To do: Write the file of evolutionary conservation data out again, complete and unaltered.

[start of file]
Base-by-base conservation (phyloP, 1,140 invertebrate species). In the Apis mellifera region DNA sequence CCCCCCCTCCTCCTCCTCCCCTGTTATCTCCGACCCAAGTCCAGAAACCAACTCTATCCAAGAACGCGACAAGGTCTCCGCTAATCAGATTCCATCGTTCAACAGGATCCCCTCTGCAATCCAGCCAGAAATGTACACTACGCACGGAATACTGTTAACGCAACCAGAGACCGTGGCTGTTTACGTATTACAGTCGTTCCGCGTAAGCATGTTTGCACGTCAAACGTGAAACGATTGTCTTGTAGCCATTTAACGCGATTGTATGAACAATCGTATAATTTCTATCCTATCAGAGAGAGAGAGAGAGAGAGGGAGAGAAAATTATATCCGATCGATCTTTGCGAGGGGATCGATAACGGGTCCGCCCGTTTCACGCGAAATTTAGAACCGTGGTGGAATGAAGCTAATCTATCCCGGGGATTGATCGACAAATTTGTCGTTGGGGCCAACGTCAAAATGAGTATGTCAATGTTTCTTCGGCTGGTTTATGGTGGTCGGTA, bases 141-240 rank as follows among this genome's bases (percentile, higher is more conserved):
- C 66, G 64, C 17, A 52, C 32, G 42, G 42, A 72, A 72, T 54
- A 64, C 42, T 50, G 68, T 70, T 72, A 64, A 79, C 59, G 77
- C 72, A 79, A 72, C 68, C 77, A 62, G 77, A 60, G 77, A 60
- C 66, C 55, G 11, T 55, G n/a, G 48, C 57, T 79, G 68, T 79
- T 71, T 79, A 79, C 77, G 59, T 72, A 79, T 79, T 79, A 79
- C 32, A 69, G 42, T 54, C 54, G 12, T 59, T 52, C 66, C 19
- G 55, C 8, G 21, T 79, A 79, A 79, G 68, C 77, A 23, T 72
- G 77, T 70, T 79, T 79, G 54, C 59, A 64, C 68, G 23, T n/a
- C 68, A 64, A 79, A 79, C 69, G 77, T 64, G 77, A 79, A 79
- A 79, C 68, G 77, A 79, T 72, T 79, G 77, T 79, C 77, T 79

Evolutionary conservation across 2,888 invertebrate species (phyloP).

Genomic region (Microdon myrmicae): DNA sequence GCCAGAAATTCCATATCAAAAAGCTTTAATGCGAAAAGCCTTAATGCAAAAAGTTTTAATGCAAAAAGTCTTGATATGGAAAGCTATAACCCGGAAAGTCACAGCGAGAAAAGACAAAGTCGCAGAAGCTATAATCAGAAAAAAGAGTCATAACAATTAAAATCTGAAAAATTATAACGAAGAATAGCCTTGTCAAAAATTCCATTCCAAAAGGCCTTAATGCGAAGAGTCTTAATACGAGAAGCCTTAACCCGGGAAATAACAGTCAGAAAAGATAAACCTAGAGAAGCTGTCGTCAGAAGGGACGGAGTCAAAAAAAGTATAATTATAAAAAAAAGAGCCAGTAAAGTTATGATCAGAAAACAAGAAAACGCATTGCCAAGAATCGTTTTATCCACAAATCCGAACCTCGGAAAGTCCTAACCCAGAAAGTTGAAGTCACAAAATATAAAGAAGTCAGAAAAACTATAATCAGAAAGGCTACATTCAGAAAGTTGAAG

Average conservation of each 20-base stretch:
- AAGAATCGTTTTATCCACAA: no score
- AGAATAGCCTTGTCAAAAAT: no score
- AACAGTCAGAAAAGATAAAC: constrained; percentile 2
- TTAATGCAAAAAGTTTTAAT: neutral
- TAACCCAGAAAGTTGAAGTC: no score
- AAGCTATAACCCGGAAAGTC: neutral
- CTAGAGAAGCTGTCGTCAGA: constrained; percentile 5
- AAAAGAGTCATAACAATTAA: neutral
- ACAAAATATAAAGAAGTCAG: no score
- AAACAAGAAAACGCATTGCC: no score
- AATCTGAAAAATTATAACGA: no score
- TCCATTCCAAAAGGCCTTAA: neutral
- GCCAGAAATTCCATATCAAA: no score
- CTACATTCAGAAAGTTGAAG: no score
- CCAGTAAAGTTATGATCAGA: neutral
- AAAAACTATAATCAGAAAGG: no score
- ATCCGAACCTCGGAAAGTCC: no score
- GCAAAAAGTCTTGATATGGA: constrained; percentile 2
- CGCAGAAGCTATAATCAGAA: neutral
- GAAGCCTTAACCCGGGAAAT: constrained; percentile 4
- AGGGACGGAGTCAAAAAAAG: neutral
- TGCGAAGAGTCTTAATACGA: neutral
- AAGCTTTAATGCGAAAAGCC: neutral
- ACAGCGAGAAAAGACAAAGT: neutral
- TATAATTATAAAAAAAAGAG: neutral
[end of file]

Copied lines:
Base-by-base conservation (phyloP, 1,140 invertebrate species). In the Apis mellifera region DNA sequence CCCCCCCTCCTCCTCCTCCCCTGTTATCTCCGACCCAAGTCCAGAAACCAACTCTATCCAAGAACGCGACAAGGTCTCCGCTAATCAGATTCCATCGTTCAACAGGATCCCCTCTGCAATCCAGCCAGAAATGTACACTACGCACGGAATACTGTTAACGCAACCAGAGACCGTGGCTGTTTACGTATTACAGTCGTTCCGCGTAAGCATGTTTGCACGTCAAACGTGAAACGATTGTCTTGTAGCCATTTAACGCGATTGTATGAACAATCGTATAATTTCTATCCTATCAGAGAGAGAGAGAGAGAGAGGGAGAGAAAATTATATCCGATCGATCTTTGCGAGGGGATCGATAACGGGTCCGCCCGTTTCACGCGAAATTTAGAACCGTGGTGGAATGAAGCTAATCTATCCCGGGGATTGATCGACAAATTTGTCGTTGGGGCCAACGTCAAAATGAGTATGTCAATGTTTCTTCGGCTGGTTTATGGTGGTCGGTA, bases 141-240 rank as follows among this genome's bases (percentile, higher is more conserved):
- C 66, G 64, C 17, A 52, C 32, G 42, G 42, A 72, A 72, T 54
- A 64, C 42, T 50, G 68, T 70, T 72, A 64, A 79, C 59, G 77
- C 72, A 79, A 72, C 68, C 77, A 62, G 77, A 60, G 77, A 60
- C 66, C 55, G 11, T 55, G n/a, G 48, C 57, T 79, G 68, T 79
- T 71, T 79, A 79, C 77, G 59, T 72, A 79, T 79, T 79, A 79
- C 32, A 69, G 42, T 54, C 54, G 12, T 59, T 52, C 66, C 19
- G 55, C 8, G 21, T 79, A 79, A 79, G 68, C 77, A 23, T 72
- G 77, T 70, T 79, T 79, G 54, C 59, A 64, C 68, G 23, T n/a
- C 68, A 64, A 79, A 79, C 69, G 77, T 64, G 77, A 79, A 79
- A 79, C 68, G 77, A 79, T 72, T 79, G 77, T 79, C 77, T 79

Evolutionary conservation across 2,888 invertebrate species (phyloP).

Genomic region (Microdon myrmicae): DNA sequence GCCAGAAATTCCATATCAAAAAGCTTTAATGCGAAAAGCCTTAATGCAAAAAGTTTTAATGCAAAAAGTCTTGATATGGAAAGCTATAACCCGGAAAGTCACAGCGAGAAAAGACAAAGTCGCAGAAGCTATAATCAGAAAAAAGAGTCATAACAATTAAAATCTGAAAAATTATAACGAAGAATAGCCTTGTCAAAAATTCCATTCCAAAAGGCCTTAATGCGAAGAGTCTTAATACGAGAAGCCTTAACCCGGGAAATAACAGTCAGAAAAGATAAACCTAGAGAAGCTGTCGTCAGAAGGGACGGAGTCAAAAAAAGTATAATTATAAAAAAAAGAGCCAGTAAAGTTATGATCAGAAAACAAGAAAACGCATTGCCAAGAATCGTTTTATCCACAAATCCGAACCTCGGAAAGTCCTAACCCAGAAAGTTGAAGTCACAAAATATAAAGAAGTCAGAAAAACTATAATCAGAAAGGCTACATTCAGAAAGTTGAAG

Average conservation of each 20-base stretch:
- AAGAATCGTTTTATCCACAA: no score
- AGAATAGCCTTGTCAAAAAT: no score
- AACAGTCAGAAAAGATAAAC: constrained; percentile 2
- TTAATGCAAAAAGTTTTAAT: neutral
- TAACCCAGAAAGTTGAAGTC: no score
- AAGCTATAACCCGGAAAGTC: neutral
- CTAGAGAAGCTGTCGTCAGA: constrained; percentile 5
- AAAAGAGTCATAACAATTAA: neutral
- ACAAAATATAAAGAAGTCAG: no score
- AAACAAGAAAACGCATTGCC: no score
- AATCTGAAAAATTATAACGA: no score
- TCCATTCCAAAAGGCCTTAA: neutral
- GCCAGAAATTCCATATCAAA: no score
- CTACATTCAGAAAGTTGAAG: no score
- CCAGTAAAGTTATGATCAGA: neutral
- AAAAACTATAATCAGAAAGG: no score
- ATCCGAACCTCGGAAAGTCC: no score
- GCAAAAAGTCTTGATATGGA: constrained; percentile 2
- CGCAGAAGCTATAATCAGAA: neutral
- GAAGCCTTAACCCGGGAAAT: constrained; percentile 4
- AGGGACGGAGTCAAAAAAAG: neutral
- TGCGAAGAGTCTTAATACGA: neutral
- AAGCTTTAATGCGAAAAGCC: neutral
- ACAGCGAGAAAAGACAAAGT: neutral
- TATAATTATAAAAAAAAGAG: neutral